They have great audio reproduction straight out of the box, but what sets them apart is the level of customization provided in their companion app, Jaybird MySound. It provides a full parametric EQ along with a detailed library of community presets so you can fine-tune their sound your way.
On the downside, these earbuds use a proprietary charging cradle that can be a bit restrictive. If you forget the charger at home, you won’t be able to just borrow a friend’s micro-USB cable, which is a bit inconvenient. If you prefer being able to charge your headphones via micro-USB, consider the Sony WI-1000X Wireless. They’re also very customizable and they have active noise cancelling, which is great for commuters, but their battery doesn’t perform as well as that of the Jaybird.
If you prefer the more compact form factor of truly wireless earbuds, then consider the Jabra Elite Active 65t. Their companion app doesn’t offer quite the same level of customizability as that of the Jaybird Tarah Pro Wireless, but it still lets you tweak the way the sound to a good degree. They isolate an impressive amount of noise passively, which makes them good in-ears for travel or commuting, and they also have a durable design that’s great for sports. Unfortunately, they have a rather bulky earbud design that can cause some fatigue during longer listening sessions. Those with smaller ears may also find them a bit hard to fit comfortably as well.
If you want a more customizable EQ or prefer having a wire connecting your earbuds to rest your headphones on your neck when not in use, go with the Jaybird. However, if you want a more compact pair of headphones that isolate background noise better, go with the Jabra.
If being on a budget doesn’t stop you from having high sound quality standards, then get the JBL Endurance Sprint. They have a sporty design with a rubberized matte finish and are rated IPX7 for waterproofing, although we don't test this.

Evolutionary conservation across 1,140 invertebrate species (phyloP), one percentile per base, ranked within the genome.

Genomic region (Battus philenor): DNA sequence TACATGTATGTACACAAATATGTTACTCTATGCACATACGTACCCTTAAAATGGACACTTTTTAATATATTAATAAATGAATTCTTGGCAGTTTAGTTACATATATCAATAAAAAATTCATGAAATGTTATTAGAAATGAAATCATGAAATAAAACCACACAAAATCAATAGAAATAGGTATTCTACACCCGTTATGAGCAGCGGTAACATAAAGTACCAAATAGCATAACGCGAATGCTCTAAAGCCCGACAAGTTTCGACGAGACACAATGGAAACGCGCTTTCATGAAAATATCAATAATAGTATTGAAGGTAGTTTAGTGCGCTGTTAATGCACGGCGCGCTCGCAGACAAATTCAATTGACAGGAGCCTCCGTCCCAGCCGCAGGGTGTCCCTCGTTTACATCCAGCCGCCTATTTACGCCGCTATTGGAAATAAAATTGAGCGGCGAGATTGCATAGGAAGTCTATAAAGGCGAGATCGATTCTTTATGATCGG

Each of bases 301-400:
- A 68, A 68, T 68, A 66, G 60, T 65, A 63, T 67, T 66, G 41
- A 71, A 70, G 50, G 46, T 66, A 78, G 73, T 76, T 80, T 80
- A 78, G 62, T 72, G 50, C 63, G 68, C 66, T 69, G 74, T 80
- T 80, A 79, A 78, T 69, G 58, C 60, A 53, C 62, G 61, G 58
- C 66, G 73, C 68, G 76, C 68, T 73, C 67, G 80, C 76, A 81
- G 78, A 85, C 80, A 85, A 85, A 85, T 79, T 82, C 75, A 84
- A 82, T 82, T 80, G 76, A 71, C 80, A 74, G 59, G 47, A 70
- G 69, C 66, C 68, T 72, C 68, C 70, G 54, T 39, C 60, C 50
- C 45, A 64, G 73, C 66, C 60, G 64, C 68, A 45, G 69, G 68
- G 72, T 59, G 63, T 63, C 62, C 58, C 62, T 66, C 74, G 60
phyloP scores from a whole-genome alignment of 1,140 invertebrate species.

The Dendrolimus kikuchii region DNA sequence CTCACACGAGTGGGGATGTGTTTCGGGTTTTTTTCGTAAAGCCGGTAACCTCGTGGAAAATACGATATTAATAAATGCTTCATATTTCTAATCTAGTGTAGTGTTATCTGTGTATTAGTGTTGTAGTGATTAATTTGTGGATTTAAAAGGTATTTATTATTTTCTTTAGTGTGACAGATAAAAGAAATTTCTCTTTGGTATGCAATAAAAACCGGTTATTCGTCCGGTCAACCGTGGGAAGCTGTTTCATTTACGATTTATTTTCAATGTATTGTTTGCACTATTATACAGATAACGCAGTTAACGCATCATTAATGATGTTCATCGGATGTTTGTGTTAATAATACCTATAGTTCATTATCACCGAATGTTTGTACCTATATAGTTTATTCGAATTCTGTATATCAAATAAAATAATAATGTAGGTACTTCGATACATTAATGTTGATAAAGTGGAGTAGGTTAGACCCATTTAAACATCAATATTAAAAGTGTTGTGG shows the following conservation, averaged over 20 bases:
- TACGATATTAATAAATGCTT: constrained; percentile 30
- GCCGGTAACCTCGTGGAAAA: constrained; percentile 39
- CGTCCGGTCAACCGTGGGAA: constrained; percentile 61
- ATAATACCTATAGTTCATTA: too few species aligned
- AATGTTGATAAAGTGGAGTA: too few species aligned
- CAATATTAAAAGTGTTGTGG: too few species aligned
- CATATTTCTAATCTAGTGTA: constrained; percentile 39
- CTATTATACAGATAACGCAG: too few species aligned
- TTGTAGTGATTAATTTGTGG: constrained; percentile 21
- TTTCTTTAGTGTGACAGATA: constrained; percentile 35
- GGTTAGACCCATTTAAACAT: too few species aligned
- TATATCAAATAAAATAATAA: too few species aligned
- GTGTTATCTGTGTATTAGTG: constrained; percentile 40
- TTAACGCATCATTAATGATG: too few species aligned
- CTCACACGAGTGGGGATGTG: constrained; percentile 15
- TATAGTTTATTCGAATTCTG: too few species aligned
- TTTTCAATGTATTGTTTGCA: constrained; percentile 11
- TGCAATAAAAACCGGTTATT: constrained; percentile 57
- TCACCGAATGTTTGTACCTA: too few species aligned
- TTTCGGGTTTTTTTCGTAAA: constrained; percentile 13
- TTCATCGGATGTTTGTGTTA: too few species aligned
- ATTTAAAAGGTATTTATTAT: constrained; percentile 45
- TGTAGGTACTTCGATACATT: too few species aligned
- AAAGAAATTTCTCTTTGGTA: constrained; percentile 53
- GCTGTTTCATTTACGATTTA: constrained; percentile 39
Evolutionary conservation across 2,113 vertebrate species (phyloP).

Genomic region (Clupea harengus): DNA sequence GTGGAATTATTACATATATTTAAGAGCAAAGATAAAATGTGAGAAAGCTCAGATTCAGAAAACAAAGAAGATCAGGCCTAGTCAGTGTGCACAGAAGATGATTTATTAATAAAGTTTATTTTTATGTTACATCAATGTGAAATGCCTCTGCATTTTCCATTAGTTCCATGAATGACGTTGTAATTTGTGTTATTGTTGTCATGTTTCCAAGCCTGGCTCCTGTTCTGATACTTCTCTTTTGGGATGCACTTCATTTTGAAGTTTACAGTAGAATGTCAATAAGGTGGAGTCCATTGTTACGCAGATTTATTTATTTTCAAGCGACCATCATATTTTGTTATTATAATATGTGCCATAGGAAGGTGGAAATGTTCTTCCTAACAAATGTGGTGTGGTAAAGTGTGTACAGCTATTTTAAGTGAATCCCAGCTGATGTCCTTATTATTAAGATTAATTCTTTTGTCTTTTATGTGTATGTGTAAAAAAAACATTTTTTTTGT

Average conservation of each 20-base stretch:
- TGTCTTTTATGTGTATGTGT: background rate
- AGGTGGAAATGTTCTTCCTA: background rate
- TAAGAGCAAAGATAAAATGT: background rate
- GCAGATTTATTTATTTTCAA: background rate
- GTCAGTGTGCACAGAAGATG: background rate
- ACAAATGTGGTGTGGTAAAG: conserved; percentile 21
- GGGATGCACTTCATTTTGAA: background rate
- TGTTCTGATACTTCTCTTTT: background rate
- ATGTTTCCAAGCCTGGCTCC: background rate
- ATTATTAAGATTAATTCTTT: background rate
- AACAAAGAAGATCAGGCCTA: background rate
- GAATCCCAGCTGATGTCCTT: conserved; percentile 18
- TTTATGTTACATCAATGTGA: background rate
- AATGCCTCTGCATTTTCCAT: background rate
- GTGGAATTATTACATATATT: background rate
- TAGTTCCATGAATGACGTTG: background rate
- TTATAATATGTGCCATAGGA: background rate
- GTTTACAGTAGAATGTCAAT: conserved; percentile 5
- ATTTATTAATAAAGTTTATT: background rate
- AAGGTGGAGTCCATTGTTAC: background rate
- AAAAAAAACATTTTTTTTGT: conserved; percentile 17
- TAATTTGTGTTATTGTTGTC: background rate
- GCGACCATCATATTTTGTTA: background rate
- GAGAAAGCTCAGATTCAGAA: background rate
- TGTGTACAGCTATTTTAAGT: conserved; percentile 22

They have very accurate audio reproduction and a balanced, neutral sound that lends itself well to all music genres. They also have great isolation and block a very good amount of noise for headphones without active noise cancelling.
On the downside, they aren’t the most comfortable in-ears we’ve tested. Their earbuds protrude quite deeply into the ear canal and their twist-to-lock mechanism can be hard to get right. Those with smaller ears may also find their large ear-hooks uncomfortably bulky. That said, their neutral sound profile is one of the best we've seen at this price so they're still a great choice overall.
If you more bass-rich sound, get the Anker SoundBuds Curve Upgraded 2019. They’ quite a bit more bass than the JBL Endurance Sprint Wireless, so they're not ideal if you prefer a more neutral sound, but they still do a good job at reproducing instruments and vocals and sound quite well-balanced overall. They have an easier-to-use control scheme and an impressive 18 hours of battery life.
Get the JBL if you care most about having a more neutral audio reproduction, but if you have a hard time finding a comfortable pair of headphones, go with the Anker.
Our recommendations above are what we think are currently the best sounding wireless earbuds and in-ear headphones to buy for most people in each price range. We factor in the price (cheaper headphones win over pricier ones if the difference isn't worth it), feedback from our visitors, and availability (no headphones that are difficult to find or almost out of stock everywhere).
If you would like to choose for yourself, here is the list of all our reviews for wireless earbuds/in-ear headphones. Be careful not to get caught up in the details. There are no perfect headphones. Personal taste, preference, and listening habits will matter more in your selection.
02/11/2020: Only minor updates to the text and verification for accuracy; no changes in product picks.
12/13/2019: Minor text and structure changes; no change in recommendations.